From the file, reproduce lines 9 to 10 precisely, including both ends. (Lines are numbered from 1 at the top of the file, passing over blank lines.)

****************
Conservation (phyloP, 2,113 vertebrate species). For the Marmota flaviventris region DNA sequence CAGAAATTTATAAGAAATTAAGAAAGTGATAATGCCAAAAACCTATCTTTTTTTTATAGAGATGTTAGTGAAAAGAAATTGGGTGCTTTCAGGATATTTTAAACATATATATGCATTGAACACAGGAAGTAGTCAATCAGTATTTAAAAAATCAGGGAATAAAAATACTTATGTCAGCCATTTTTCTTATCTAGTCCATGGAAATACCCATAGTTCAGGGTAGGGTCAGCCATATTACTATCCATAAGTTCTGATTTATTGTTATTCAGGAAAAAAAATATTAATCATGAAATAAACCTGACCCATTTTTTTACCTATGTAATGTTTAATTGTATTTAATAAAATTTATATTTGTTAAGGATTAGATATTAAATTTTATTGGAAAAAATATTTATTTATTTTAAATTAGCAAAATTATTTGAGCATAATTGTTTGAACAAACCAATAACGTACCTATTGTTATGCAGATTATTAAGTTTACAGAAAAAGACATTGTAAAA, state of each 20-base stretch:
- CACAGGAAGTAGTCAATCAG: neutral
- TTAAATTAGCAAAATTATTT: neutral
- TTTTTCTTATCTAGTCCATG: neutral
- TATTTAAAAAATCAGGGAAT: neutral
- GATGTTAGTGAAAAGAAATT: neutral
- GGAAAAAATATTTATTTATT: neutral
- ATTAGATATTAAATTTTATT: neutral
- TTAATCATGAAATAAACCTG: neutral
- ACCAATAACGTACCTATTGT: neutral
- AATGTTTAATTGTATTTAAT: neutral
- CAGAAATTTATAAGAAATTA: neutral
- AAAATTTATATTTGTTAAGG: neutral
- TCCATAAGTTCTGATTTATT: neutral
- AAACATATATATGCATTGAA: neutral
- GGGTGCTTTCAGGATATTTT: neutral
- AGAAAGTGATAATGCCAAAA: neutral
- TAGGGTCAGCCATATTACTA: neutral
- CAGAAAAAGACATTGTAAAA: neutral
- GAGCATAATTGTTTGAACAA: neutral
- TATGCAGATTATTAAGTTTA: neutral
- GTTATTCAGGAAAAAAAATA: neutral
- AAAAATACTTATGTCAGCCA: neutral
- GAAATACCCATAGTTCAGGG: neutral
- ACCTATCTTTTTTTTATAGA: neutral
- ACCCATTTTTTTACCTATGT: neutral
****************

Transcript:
- TTAATCATGAAATAAACCTG: neutral
- ACCAATAACGTACCTATTGT: neutral